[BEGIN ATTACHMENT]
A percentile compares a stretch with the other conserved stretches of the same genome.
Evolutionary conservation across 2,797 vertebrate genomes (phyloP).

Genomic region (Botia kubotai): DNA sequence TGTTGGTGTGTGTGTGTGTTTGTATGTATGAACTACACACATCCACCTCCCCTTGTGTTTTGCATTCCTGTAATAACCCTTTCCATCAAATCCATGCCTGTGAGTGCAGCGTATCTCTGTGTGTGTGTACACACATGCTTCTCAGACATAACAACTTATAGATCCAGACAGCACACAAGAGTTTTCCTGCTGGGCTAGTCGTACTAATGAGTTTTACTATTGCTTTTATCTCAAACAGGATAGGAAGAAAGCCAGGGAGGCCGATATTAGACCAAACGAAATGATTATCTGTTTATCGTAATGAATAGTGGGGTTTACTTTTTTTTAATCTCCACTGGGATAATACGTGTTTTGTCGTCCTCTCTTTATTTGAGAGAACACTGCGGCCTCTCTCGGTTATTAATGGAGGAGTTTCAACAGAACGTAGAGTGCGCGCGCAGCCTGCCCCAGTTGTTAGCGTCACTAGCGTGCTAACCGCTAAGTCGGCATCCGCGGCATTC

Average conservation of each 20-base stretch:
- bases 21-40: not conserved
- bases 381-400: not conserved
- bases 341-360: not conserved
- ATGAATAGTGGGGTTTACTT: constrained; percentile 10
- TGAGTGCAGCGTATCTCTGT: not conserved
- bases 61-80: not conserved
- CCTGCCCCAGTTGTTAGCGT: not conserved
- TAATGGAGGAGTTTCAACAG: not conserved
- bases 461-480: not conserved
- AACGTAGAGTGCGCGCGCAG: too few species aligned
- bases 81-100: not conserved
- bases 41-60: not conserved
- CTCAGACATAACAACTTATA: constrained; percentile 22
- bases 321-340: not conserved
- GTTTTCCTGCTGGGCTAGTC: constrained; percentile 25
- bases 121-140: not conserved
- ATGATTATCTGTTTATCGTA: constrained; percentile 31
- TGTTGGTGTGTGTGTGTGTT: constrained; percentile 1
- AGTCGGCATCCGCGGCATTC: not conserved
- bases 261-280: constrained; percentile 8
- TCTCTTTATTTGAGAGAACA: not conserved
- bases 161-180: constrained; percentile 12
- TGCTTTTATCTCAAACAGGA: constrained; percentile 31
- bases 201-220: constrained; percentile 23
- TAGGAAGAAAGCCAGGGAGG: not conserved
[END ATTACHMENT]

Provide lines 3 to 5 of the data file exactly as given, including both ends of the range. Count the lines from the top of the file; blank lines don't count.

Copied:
Genomic region (Botia kubotai): DNA sequence TGTTGGTGTGTGTGTGTGTTTGTATGTATGAACTACACACATCCACCTCCCCTTGTGTTTTGCATTCCTGTAATAACCCTTTCCATCAAATCCATGCCTGTGAGTGCAGCGTATCTCTGTGTGTGTGTACACACATGCTTCTCAGACATAACAACTTATAGATCCAGACAGCACACAAGAGTTTTCCTGCTGGGCTAGTCGTACTAATGAGTTTTACTATTGCTTTTATCTCAAACAGGATAGGAAGAAAGCCAGGGAGGCCGATATTAGACCAAACGAAATGATTATCTGTTTATCGTAATGAATAGTGGGGTTTACTTTTTTTTAATCTCCACTGGGATAATACGTGTTTTGTCGTCCTCTCTTTATTTGAGAGAACACTGCGGCCTCTCTCGGTTATTAATGGAGGAGTTTCAACAGAACGTAGAGTGCGCGCGCAGCCTGCCCCAGTTGTTAGCGTCACTAGCGTGCTAACCGCTAAGTCGGCATCCGCGGCATTC

Average conservation of each 20-base stretch:
- bases 21-40: not conserved